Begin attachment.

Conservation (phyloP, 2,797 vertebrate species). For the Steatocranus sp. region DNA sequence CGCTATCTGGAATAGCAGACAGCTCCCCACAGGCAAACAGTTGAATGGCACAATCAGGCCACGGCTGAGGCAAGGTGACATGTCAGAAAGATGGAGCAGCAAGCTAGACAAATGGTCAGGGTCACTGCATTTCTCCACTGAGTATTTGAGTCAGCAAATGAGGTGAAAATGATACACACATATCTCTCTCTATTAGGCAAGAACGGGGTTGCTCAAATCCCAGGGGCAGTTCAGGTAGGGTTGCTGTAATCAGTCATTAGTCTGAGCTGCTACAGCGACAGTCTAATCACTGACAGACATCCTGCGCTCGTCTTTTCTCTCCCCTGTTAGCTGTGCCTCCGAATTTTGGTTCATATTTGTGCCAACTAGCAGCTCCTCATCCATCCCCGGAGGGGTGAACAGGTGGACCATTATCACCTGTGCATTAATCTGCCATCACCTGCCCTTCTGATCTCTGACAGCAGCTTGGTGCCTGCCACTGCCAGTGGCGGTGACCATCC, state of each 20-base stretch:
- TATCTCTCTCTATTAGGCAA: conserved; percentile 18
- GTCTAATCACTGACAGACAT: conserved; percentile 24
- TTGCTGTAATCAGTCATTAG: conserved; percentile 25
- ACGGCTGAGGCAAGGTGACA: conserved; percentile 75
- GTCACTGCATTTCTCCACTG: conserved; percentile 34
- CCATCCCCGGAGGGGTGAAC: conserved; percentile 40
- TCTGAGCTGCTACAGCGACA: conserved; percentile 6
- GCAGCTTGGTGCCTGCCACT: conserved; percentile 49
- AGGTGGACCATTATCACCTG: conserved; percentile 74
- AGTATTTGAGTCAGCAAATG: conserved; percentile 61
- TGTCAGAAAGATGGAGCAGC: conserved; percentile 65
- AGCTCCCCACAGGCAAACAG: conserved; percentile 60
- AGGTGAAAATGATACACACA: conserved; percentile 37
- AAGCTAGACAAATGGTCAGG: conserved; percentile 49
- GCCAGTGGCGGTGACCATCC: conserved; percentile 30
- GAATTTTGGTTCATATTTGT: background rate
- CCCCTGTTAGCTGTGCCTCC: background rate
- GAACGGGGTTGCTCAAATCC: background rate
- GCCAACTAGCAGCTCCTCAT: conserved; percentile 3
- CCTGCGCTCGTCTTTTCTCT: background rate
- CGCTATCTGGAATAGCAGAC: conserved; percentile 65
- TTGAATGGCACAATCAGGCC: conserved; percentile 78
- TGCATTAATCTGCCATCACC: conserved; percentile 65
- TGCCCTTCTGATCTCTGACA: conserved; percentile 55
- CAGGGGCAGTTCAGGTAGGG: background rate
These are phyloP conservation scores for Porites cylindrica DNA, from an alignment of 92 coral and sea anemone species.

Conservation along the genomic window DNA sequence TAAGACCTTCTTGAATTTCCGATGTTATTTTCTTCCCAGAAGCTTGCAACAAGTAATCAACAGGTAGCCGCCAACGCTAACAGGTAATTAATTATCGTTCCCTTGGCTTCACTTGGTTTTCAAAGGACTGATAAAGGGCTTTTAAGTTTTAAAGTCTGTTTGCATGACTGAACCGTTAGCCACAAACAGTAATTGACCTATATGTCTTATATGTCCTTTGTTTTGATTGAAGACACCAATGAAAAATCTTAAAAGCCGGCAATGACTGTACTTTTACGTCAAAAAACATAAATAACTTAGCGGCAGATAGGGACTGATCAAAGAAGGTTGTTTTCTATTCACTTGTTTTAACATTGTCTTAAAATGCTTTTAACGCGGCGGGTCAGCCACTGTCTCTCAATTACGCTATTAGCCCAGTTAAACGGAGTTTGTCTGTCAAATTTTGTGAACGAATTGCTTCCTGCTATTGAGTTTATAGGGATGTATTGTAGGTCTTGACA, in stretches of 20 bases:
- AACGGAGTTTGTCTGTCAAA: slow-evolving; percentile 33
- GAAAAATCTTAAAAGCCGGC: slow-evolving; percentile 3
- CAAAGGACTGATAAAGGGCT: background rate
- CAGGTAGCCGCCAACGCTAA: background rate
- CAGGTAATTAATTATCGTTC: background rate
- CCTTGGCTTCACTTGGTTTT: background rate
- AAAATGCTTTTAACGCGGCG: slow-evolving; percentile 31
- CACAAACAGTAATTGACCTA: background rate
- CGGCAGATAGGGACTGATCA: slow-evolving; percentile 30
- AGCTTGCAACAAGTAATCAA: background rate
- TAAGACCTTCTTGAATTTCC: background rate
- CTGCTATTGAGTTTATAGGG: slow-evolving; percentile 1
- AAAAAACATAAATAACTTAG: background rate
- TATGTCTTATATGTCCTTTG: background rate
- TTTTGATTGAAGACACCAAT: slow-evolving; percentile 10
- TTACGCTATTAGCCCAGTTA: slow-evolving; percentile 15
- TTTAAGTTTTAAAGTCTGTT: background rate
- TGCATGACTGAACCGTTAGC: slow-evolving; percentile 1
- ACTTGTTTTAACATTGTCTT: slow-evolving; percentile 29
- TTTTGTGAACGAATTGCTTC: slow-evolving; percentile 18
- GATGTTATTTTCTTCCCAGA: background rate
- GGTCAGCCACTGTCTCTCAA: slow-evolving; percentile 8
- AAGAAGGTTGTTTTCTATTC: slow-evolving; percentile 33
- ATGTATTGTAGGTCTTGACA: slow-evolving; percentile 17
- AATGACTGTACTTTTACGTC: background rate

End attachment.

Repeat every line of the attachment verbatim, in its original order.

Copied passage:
Conservation (phyloP, 2,797 vertebrate species). For the Steatocranus sp. region DNA sequence CGCTATCTGGAATAGCAGACAGCTCCCCACAGGCAAACAGTTGAATGGCACAATCAGGCCACGGCTGAGGCAAGGTGACATGTCAGAAAGATGGAGCAGCAAGCTAGACAAATGGTCAGGGTCACTGCATTTCTCCACTGAGTATTTGAGTCAGCAAATGAGGTGAAAATGATACACACATATCTCTCTCTATTAGGCAAGAACGGGGTTGCTCAAATCCCAGGGGCAGTTCAGGTAGGGTTGCTGTAATCAGTCATTAGTCTGAGCTGCTACAGCGACAGTCTAATCACTGACAGACATCCTGCGCTCGTCTTTTCTCTCCCCTGTTAGCTGTGCCTCCGAATTTTGGTTCATATTTGTGCCAACTAGCAGCTCCTCATCCATCCCCGGAGGGGTGAACAGGTGGACCATTATCACCTGTGCATTAATCTGCCATCACCTGCCCTTCTGATCTCTGACAGCAGCTTGGTGCCTGCCACTGCCAGTGGCGGTGACCATCC, state of each 20-base stretch:
- TATCTCTCTCTATTAGGCAA: conserved; percentile 18
- GTCTAATCACTGACAGACAT: conserved; percentile 24
- TTGCTGTAATCAGTCATTAG: conserved; percentile 25
- ACGGCTGAGGCAAGGTGACA: conserved; percentile 75
- GTCACTGCATTTCTCCACTG: conserved; percentile 34
- CCATCCCCGGAGGGGTGAAC: conserved; percentile 40
- TCTGAGCTGCTACAGCGACA: conserved; percentile 6
- GCAGCTTGGTGCCTGCCACT: conserved; percentile 49
- AGGTGGACCATTATCACCTG: conserved; percentile 74
- AGTATTTGAGTCAGCAAATG: conserved; percentile 61
- TGTCAGAAAGATGGAGCAGC: conserved; percentile 65
- AGCTCCCCACAGGCAAACAG: conserved; percentile 60
- AGGTGAAAATGATACACACA: conserved; percentile 37
- AAGCTAGACAAATGGTCAGG: conserved; percentile 49
- GCCAGTGGCGGTGACCATCC: conserved; percentile 30
- GAATTTTGGTTCATATTTGT: background rate
- CCCCTGTTAGCTGTGCCTCC: background rate
- GAACGGGGTTGCTCAAATCC: background rate
- GCCAACTAGCAGCTCCTCAT: conserved; percentile 3
- CCTGCGCTCGTCTTTTCTCT: background rate
- CGCTATCTGGAATAGCAGAC: conserved; percentile 65
- TTGAATGGCACAATCAGGCC: conserved; percentile 78
- TGCATTAATCTGCCATCACC: conserved; percentile 65
- TGCCCTTCTGATCTCTGACA: conserved; percentile 55
- CAGGGGCAGTTCAGGTAGGG: background rate
These are phyloP conservation scores for Porites cylindrica DNA, from an alignment of 92 coral and sea anemone species.

Conservation along the genomic window DNA sequence TAAGACCTTCTTGAATTTCCGATGTTATTTTCTTCCCAGAAGCTTGCAACAAGTAATCAACAGGTAGCCGCCAACGCTAACAGGTAATTAATTATCGTTCCCTTGGCTTCACTTGGTTTTCAAAGGACTGATAAAGGGCTTTTAAGTTTTAAAGTCTGTTTGCATGACTGAACCGTTAGCCACAAACAGTAATTGACCTATATGTCTTATATGTCCTTTGTTTTGATTGAAGACACCAATGAAAAATCTTAAAAGCCGGCAATGACTGTACTTTTACGTCAAAAAACATAAATAACTTAGCGGCAGATAGGGACTGATCAAAGAAGGTTGTTTTCTATTCACTTGTTTTAACATTGTCTTAAAATGCTTTTAACGCGGCGGGTCAGCCACTGTCTCTCAATTACGCTATTAGCCCAGTTAAACGGAGTTTGTCTGTCAAATTTTGTGAACGAATTGCTTCCTGCTATTGAGTTTATAGGGATGTATTGTAGGTCTTGACA, in stretches of 20 bases:
- AACGGAGTTTGTCTGTCAAA: slow-evolving; percentile 33
- GAAAAATCTTAAAAGCCGGC: slow-evolving; percentile 3
- CAAAGGACTGATAAAGGGCT: background rate
- CAGGTAGCCGCCAACGCTAA: background rate
- CAGGTAATTAATTATCGTTC: background rate
- CCTTGGCTTCACTTGGTTTT: background rate
- AAAATGCTTTTAACGCGGCG: slow-evolving; percentile 31
- CACAAACAGTAATTGACCTA: background rate
- CGGCAGATAGGGACTGATCA: slow-evolving; percentile 30
- AGCTTGCAACAAGTAATCAA: background rate
- TAAGACCTTCTTGAATTTCC: background rate
- CTGCTATTGAGTTTATAGGG: slow-evolving; percentile 1
- AAAAAACATAAATAACTTAG: background rate
- TATGTCTTATATGTCCTTTG: background rate
- TTTTGATTGAAGACACCAAT: slow-evolving; percentile 10
- TTACGCTATTAGCCCAGTTA: slow-evolving; percentile 15
- TTTAAGTTTTAAAGTCTGTT: background rate
- TGCATGACTGAACCGTTAGC: slow-evolving; percentile 1
- ACTTGTTTTAACATTGTCTT: slow-evolving; percentile 29
- TTTTGTGAACGAATTGCTTC: slow-evolving; percentile 18
- GATGTTATTTTCTTCCCAGA: background rate
- GGTCAGCCACTGTCTCTCAA: slow-evolving; percentile 8
- AAGAAGGTTGTTTTCTATTC: slow-evolving; percentile 33
- ATGTATTGTAGGTCTTGACA: slow-evolving; percentile 17
- AATGACTGTACTTTTACGTC: background rate